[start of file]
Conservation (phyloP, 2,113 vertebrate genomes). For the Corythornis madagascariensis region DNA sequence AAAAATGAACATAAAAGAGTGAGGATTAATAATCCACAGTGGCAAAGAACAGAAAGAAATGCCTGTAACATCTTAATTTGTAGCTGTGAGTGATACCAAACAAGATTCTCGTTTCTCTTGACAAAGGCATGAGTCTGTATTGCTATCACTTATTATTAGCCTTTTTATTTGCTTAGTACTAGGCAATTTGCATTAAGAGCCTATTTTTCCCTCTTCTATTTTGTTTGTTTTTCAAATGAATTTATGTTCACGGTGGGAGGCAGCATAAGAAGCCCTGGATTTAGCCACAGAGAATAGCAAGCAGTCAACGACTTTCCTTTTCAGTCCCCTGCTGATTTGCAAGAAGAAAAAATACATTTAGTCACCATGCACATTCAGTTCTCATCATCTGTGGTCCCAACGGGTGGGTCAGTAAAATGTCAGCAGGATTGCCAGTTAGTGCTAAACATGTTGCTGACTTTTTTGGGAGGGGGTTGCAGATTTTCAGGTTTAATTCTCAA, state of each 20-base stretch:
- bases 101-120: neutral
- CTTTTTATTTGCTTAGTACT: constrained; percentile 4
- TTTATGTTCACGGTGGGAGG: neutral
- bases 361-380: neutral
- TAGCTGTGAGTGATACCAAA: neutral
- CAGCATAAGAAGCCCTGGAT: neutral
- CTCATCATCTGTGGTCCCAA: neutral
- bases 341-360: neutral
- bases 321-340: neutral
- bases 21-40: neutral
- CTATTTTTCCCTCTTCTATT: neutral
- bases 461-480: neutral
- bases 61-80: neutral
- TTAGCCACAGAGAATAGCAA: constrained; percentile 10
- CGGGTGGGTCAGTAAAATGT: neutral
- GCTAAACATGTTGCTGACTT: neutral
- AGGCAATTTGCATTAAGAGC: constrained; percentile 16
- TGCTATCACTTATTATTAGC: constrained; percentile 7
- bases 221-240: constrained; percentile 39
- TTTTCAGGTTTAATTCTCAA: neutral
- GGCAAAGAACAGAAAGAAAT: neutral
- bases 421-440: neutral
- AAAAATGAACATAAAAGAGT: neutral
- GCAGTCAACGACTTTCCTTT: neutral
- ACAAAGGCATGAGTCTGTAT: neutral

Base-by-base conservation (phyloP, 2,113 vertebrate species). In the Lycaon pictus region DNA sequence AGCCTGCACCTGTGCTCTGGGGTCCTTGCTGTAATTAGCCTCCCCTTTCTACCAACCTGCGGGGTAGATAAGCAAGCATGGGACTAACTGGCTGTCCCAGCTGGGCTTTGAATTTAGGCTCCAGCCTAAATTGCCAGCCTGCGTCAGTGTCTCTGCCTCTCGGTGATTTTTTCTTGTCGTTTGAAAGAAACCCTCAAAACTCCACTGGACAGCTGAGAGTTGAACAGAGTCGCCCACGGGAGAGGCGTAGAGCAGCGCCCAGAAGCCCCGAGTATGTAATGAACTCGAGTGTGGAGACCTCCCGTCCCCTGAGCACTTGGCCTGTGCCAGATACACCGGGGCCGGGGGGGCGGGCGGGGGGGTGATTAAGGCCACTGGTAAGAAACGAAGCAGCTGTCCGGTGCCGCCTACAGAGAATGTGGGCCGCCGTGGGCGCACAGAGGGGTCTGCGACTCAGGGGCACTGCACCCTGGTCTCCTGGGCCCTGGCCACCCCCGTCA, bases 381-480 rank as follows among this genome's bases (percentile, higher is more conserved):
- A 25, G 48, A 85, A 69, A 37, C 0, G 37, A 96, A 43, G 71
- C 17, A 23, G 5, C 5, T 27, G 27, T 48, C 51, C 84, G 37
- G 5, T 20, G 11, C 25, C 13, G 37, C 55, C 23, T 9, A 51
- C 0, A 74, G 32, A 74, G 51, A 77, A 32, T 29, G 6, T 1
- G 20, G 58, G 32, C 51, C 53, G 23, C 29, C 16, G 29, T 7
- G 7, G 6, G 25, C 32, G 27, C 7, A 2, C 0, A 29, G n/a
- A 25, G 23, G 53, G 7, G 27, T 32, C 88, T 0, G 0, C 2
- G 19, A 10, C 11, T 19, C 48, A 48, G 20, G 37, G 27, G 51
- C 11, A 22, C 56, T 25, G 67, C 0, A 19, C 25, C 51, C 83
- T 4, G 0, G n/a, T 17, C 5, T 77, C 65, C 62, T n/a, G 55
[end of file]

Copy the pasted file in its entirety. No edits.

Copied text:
Conservation (phyloP, 2,113 vertebrate genomes). For the Corythornis madagascariensis region DNA sequence AAAAATGAACATAAAAGAGTGAGGATTAATAATCCACAGTGGCAAAGAACAGAAAGAAATGCCTGTAACATCTTAATTTGTAGCTGTGAGTGATACCAAACAAGATTCTCGTTTCTCTTGACAAAGGCATGAGTCTGTATTGCTATCACTTATTATTAGCCTTTTTATTTGCTTAGTACTAGGCAATTTGCATTAAGAGCCTATTTTTCCCTCTTCTATTTTGTTTGTTTTTCAAATGAATTTATGTTCACGGTGGGAGGCAGCATAAGAAGCCCTGGATTTAGCCACAGAGAATAGCAAGCAGTCAACGACTTTCCTTTTCAGTCCCCTGCTGATTTGCAAGAAGAAAAAATACATTTAGTCACCATGCACATTCAGTTCTCATCATCTGTGGTCCCAACGGGTGGGTCAGTAAAATGTCAGCAGGATTGCCAGTTAGTGCTAAACATGTTGCTGACTTTTTTGGGAGGGGGTTGCAGATTTTCAGGTTTAATTCTCAA, state of each 20-base stretch:
- bases 101-120: neutral
- CTTTTTATTTGCTTAGTACT: constrained; percentile 4
- TTTATGTTCACGGTGGGAGG: neutral
- bases 361-380: neutral
- TAGCTGTGAGTGATACCAAA: neutral
- CAGCATAAGAAGCCCTGGAT: neutral
- CTCATCATCTGTGGTCCCAA: neutral
- bases 341-360: neutral
- bases 321-340: neutral
- bases 21-40: neutral
- CTATTTTTCCCTCTTCTATT: neutral
- bases 461-480: neutral
- bases 61-80: neutral
- TTAGCCACAGAGAATAGCAA: constrained; percentile 10
- CGGGTGGGTCAGTAAAATGT: neutral
- GCTAAACATGTTGCTGACTT: neutral
- AGGCAATTTGCATTAAGAGC: constrained; percentile 16
- TGCTATCACTTATTATTAGC: constrained; percentile 7
- bases 221-240: constrained; percentile 39
- TTTTCAGGTTTAATTCTCAA: neutral
- GGCAAAGAACAGAAAGAAAT: neutral
- bases 421-440: neutral
- AAAAATGAACATAAAAGAGT: neutral
- GCAGTCAACGACTTTCCTTT: neutral
- ACAAAGGCATGAGTCTGTAT: neutral

Base-by-base conservation (phyloP, 2,113 vertebrate species). In the Lycaon pictus region DNA sequence AGCCTGCACCTGTGCTCTGGGGTCCTTGCTGTAATTAGCCTCCCCTTTCTACCAACCTGCGGGGTAGATAAGCAAGCATGGGACTAACTGGCTGTCCCAGCTGGGCTTTGAATTTAGGCTCCAGCCTAAATTGCCAGCCTGCGTCAGTGTCTCTGCCTCTCGGTGATTTTTTCTTGTCGTTTGAAAGAAACCCTCAAAACTCCACTGGACAGCTGAGAGTTGAACAGAGTCGCCCACGGGAGAGGCGTAGAGCAGCGCCCAGAAGCCCCGAGTATGTAATGAACTCGAGTGTGGAGACCTCCCGTCCCCTGAGCACTTGGCCTGTGCCAGATACACCGGGGCCGGGGGGGCGGGCGGGGGGGTGATTAAGGCCACTGGTAAGAAACGAAGCAGCTGTCCGGTGCCGCCTACAGAGAATGTGGGCCGCCGTGGGCGCACAGAGGGGTCTGCGACTCAGGGGCACTGCACCCTGGTCTCCTGGGCCCTGGCCACCCCCGTCA, bases 381-480 rank as follows among this genome's bases (percentile, higher is more conserved):
- A 25, G 48, A 85, A 69, A 37, C 0, G 37, A 96, A 43, G 71
- C 17, A 23, G 5, C 5, T 27, G 27, T 48, C 51, C 84, G 37
- G 5, T 20, G 11, C 25, C 13, G 37, C 55, C 23, T 9, A 51
- C 0, A 74, G 32, A 74, G 51, A 77, A 32, T 29, G 6, T 1
- G 20, G 58, G 32, C 51, C 53, G 23, C 29, C 16, G 29, T 7
- G 7, G 6, G 25, C 32, G 27, C 7, A 2, C 0, A 29, G n/a
- A 25, G 23, G 53, G 7, G 27, T 32, C 88, T 0, G 0, C 2
- G 19, A 10, C 11, T 19, C 48, A 48, G 20, G 37, G 27, G 51
- C 11, A 22, C 56, T 25, G 67, C 0, A 19, C 25, C 51, C 83
- T 4, G 0, G n/a, T 17, C 5, T 77, C 65, C 62, T n/a, G 55